Lectionary: Genesis 18:20-32, Psalm 138, Colossians 2:6-19, Luke 11:1-13
Let us pray: God, we pray for your presence this morning, among and beside and inside each of us. Speak to us this morning, we pray, in your name, Father, Son, and Holy Spirit. Amen.
Shaped by Jesus
Like most people, I think, my family grew up with its own language, shaped over time by memories, like the time I drank all the sugar from the bottom of homemade lemonade and then ran away with my stroller, and shared experiences. In my family, most of those shared experiences were movies. There is no one else to whom I can say, “I care,” and they will instantly know that I am not whining, but quoting Star Wars. And with that knowledge, of course, comes the whole context of the quote: whiny Luke from the first movie, who is feeling ignored and also rather in love with Leia. And so we mostly say it when something isn’t that serious?. Or there’s, “I’m not shouting!” delivered of course at a shout, from the movie Clue, where the character immediately gives in and shouts several times, “All right, I’m shouting!” in a context where everything is wildly out of control.
The people we spend time with shape us. The things we as a group remember and focus on shape us. I, for instance, still love science fiction and fantasy–but more than that, I love a good movie or book and the story it tells. I love media that takes me to a whole new world, or examines our own in an unexpected way.
Our letter to the Colossians this morning is often taken as being about an individual’s Christian life: live lives overflowing with Christ and with thanksgiving, and steer clear of the lies that will send you off in the wrong direction. That is true, of course, but it was a letter written, not to an individual within the church at Colossae, but to the entire church as a community. It is a call for the church as a whole to be shaped by God as well as by the story and example of Christ. How did Jesus live? How did Jesus die? What has Jesus done for us? How is God calling us to live now, in this place?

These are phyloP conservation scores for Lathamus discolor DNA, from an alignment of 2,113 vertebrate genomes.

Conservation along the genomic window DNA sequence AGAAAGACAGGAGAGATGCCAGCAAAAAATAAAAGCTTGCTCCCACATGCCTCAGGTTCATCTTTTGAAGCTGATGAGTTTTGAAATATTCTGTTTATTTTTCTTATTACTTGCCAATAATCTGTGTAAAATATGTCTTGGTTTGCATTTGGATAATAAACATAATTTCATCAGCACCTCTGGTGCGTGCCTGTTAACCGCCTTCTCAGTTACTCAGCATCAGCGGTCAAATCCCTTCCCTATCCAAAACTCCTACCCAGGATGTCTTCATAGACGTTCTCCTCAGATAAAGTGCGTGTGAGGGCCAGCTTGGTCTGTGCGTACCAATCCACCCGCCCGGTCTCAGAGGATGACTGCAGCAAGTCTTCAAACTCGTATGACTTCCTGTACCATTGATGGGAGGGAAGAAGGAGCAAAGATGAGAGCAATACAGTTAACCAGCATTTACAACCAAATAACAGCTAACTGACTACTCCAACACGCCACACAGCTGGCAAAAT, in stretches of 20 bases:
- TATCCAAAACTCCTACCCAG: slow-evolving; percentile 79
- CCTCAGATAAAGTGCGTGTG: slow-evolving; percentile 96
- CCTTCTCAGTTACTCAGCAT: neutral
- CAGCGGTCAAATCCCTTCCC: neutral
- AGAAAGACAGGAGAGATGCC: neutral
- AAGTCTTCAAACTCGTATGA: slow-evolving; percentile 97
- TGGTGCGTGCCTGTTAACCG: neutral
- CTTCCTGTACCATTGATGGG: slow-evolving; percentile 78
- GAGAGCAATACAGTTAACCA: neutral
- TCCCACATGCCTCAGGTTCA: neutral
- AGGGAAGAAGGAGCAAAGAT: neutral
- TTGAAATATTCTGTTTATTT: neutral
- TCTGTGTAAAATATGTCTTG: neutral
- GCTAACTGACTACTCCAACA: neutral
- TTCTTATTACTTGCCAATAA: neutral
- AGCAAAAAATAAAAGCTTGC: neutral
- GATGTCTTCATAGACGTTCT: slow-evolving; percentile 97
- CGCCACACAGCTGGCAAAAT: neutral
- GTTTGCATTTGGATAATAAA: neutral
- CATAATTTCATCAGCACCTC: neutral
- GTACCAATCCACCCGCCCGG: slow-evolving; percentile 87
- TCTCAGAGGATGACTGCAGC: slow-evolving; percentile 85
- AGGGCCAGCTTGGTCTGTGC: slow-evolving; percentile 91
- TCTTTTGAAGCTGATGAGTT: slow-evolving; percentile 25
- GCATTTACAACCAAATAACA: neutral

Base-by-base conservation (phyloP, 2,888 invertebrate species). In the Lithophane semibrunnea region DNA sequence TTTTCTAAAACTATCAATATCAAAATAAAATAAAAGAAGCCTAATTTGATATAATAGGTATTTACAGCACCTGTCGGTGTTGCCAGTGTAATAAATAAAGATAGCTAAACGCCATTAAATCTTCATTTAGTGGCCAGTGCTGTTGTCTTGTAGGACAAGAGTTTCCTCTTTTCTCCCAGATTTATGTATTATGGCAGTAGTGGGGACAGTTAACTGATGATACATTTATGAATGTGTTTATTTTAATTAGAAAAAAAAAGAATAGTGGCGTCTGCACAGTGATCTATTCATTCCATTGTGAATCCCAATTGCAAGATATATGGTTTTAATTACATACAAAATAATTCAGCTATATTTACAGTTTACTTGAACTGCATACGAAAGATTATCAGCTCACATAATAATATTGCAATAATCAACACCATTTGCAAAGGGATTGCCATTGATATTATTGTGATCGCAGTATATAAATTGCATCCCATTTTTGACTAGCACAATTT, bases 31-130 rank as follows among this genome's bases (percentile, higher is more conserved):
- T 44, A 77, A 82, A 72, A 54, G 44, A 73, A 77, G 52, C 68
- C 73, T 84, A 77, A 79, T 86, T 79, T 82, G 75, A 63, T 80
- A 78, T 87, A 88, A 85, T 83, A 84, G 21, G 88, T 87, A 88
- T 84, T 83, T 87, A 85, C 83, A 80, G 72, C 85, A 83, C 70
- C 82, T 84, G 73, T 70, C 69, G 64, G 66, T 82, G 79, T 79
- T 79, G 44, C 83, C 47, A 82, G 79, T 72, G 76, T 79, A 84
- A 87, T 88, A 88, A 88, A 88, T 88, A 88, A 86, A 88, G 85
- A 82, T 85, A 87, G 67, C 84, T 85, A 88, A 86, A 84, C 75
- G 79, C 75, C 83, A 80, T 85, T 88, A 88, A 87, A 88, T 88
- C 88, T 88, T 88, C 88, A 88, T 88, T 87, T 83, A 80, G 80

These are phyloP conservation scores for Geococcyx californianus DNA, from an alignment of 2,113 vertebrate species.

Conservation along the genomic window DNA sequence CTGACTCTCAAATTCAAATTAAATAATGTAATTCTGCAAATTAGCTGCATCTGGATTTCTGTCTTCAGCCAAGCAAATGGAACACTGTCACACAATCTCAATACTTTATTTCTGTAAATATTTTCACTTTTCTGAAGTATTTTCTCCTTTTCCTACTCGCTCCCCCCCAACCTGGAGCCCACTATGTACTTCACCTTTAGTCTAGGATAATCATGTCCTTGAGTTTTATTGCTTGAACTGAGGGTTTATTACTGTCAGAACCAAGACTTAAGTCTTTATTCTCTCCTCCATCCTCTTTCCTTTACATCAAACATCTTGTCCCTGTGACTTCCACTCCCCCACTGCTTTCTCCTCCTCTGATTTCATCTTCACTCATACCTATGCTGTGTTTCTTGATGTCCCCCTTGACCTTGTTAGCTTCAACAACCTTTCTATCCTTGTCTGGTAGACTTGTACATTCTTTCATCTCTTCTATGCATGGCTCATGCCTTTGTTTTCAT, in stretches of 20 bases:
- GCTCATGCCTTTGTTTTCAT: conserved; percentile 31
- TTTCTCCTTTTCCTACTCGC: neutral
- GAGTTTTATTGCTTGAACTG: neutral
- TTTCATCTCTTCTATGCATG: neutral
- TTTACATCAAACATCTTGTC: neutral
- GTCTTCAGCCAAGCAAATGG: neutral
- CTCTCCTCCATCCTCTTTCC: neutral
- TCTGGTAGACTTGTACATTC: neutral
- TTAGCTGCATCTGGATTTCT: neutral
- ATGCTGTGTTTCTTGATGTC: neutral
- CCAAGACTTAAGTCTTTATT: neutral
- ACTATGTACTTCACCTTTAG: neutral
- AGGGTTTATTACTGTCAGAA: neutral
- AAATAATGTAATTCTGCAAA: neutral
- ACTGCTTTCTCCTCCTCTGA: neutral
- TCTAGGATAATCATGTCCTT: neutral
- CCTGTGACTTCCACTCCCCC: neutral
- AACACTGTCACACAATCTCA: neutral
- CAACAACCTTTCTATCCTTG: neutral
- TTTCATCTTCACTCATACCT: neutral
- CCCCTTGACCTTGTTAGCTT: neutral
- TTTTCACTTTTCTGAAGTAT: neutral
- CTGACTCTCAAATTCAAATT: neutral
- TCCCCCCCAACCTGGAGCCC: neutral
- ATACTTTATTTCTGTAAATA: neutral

The letter calls for the community to be deeply rooted in Jesus. If we look to the early church in Acts, they spent time in prayer and worship. They loved one another–they shared all their possessions in common and cared for each other from this common resource. They loved others, providing for widows and orphans in their community. And they preached the gospel to those around them in every way they knew how. They refused to be shaped by the narratives of their culture, which said that the slaves and women who made up much of the early church were unimportant and not fully human. They helped others, not just those who looked like them or those to whom they had a special relationship or obligation. And they refused to worship the emperor because of their deep belief in Jesus as Lord and Savior and God.
The letter, too, reminds the church to hold tightly to the truth of who Jesus is–to not be distracted or swayed or turned aside by the lies they hear, the lies that tell them that they are not enough, that they are not saved yet because of who they are or what they’ve done or how they haven’t done enough yet. Or the lies that tell them that Jesus is not enough, because He was only a human man, or because salvation has only been partly complete, or because the story we Christians tell about Him is impossible and preposterous. No, the writer says, hold on tight to the truth about Jesus, and know that through Him you are saved: your sins are not only forgiven but destroyed, nailed to the cross with Jesus and redeemed with His resurrection. No matter how bad things seem, how powerful your enemies seem, know that Jesus has already defeated them, that they have shown their weakness by knowing no other response to Jesus’ message of hope and love and God’s truth than to try to destroy Him with violence. And we know that it didn’t work, that Jesus is still alive and well and as powerful as ever, but we see too that the powers that be are weak. They couldn’t stop Jesus; they can’t stop us.
This is a call to us, not just as individuals but as a church community, to be shaped by Jesus: to love each other within the church and those outside it; to worship together; to care for our communities; to love one another in every way we can; to speak about Jesus and God and the Holy Spirit to those around us. We are the church. God does and should shape us. And so let us go out with love and worship in our hearts.